You may have heard or seen the term “Latinx” around this university’s campus these past few weeks. It’s all because of Latinx Heritage Month, which began Sept. 15.
The official posters for the month-long celebration have “Latinx” written across the top. A compass replaces the “x,” which is superimposed over the full scope of Latin America against a cheerful turquoise background.
Several important landmarks appear across the map in a minimalist vector design.
In order to clarify what each label means, I’m going to list the meanings behind Hispanic, Spanish, Latino/a/@ and Latinx.
Spanish, or Spaniards, are people from Spain, the country to the east of Portugal and south of France. They speak the most formal variation of Spanish.
Hispanic refers to people who are either from a Spanish-speaking country, or descendants of those from Spanish-speaking countries. The term excludes people from nations such as Haiti or Brazil, where Spanish is not the national language. Individuals have different reactions to acknowledging the term “Hispanic.”Since in the 1970s the U.S. government used the term to identify millions of its citizens. Some people dislike it because it connects them to Spanish imperialists.
Latino/a or Latino@ describes people who are from Latin America, which includes Central America, the Caribbean and South America. The @ at the end is used to represent both the masculine and the feminine.
Latinx is a non-binary gender term, which includes everyone of all sexual orientations and of all genders, binary and non binary.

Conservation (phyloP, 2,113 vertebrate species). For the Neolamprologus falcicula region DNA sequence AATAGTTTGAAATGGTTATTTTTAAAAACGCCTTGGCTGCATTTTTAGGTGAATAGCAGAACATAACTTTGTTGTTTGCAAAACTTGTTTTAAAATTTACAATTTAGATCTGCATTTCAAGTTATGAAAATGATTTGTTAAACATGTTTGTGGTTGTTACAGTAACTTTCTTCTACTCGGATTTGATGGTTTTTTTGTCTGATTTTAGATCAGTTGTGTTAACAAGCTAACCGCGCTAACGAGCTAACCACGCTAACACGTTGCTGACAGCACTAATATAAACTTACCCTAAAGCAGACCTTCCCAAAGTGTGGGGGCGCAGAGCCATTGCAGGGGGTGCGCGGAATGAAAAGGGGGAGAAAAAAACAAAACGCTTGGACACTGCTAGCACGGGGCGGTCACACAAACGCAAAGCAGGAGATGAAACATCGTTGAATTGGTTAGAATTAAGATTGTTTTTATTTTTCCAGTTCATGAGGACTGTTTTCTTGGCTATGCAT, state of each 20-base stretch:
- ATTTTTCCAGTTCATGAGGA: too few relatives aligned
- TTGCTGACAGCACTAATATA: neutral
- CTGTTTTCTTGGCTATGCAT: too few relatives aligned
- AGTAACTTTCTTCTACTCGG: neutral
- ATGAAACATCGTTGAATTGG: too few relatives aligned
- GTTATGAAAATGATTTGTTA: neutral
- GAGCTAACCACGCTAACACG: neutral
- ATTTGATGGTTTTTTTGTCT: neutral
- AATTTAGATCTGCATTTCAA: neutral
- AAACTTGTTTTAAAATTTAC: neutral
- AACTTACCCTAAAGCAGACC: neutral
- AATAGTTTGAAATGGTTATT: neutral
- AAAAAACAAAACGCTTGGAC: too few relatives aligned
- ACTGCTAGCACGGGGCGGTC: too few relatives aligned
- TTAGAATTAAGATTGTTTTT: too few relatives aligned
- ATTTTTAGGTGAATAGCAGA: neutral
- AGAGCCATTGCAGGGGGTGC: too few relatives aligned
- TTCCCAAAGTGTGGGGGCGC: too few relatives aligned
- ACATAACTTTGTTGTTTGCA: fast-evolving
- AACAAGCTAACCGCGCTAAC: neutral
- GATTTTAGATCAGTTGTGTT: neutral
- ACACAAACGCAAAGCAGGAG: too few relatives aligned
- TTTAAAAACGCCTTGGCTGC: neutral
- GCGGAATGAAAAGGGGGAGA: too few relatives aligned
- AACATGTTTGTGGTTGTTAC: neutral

These terms are mostly used by Latinx-Americans.
People in Latin America distinguish themselves through nationalities—saying they are Cuban, Uruguayan, Chilean, etc. Each country has its own dialect, slang, accent and culture. These unique cultural factors are why Latinx immigrants are confused about the labels that are imposed on them, when they move to the U.S.
Latinxs come in all races and speak a variety of languages. Some of them may speak Quechuan or Guaraní, which are indigenous languages. Some may be white, Afro-Latino, mestizos, indigenous, or of Asian descent, as Peru had a wave of Japanese immigrants in the 1800s and Guyana has a primarily Indian and black population.
They may have curly brown hair, straight black hair or wavy blond hair. Their eyes may be blue, green, black and brown eyes. And they may have names like Hernandez, Paul and Murillo.
At this university, the use of “Latinx” is igniting a movement that promotes inclusivity. Using it as the title for the heritage month is a step in the right direction.
“Three semesters ago I encountered the term Latinx at a PLUMAS (Political Latinxs United for Movement and Action in Society) meeting. It’s more inclusive. In Spanish, the terms that we use can be exclusive,” Dennys Amaya, a junior public health major and United States Latino/a studies minor, said.
“It’s going against what a lot of people know, so they might not feel comfortable using the term. Hopefully it sticks and people ask more questions about the term and be more open-minded.”
In addition to the inclusion of the word, “Latinx,” in the heritage month, the tagline, “pride,” was written in English, Spanish and Portuguese. This is to combat the idea that members of the Latinx community only speak Spanish.
“It shows that it’s going through different cultures. There’s not that many transgender Latinx people that are visible so the fact that the term is there, it kind of helps people feel more comfortable in sharing their identity,” Sam Sauter, senior environmental science and policy major, said.
Sauter is also a member of Pride Alliance, a group that provides a safe and supportive environment for LGBTQ students within the UMD community.
“I was in a focus group on the Diversity Plan, talking specifically about LGBTQ issues. I think that’s where we need to address it and try to reach different groups that probably don’t know about these terms,” Sauter said.
Featured Photo Credit: Jessy Jimenez, PLUMAS Vice-President, sits with his fellow e-board members during Latinx Monologues, which was held Oct. 1. (Ryan Eskalis/Bloc Reporter)
Karla Casique is a sophomore journalism major and can be reached at email@example.com.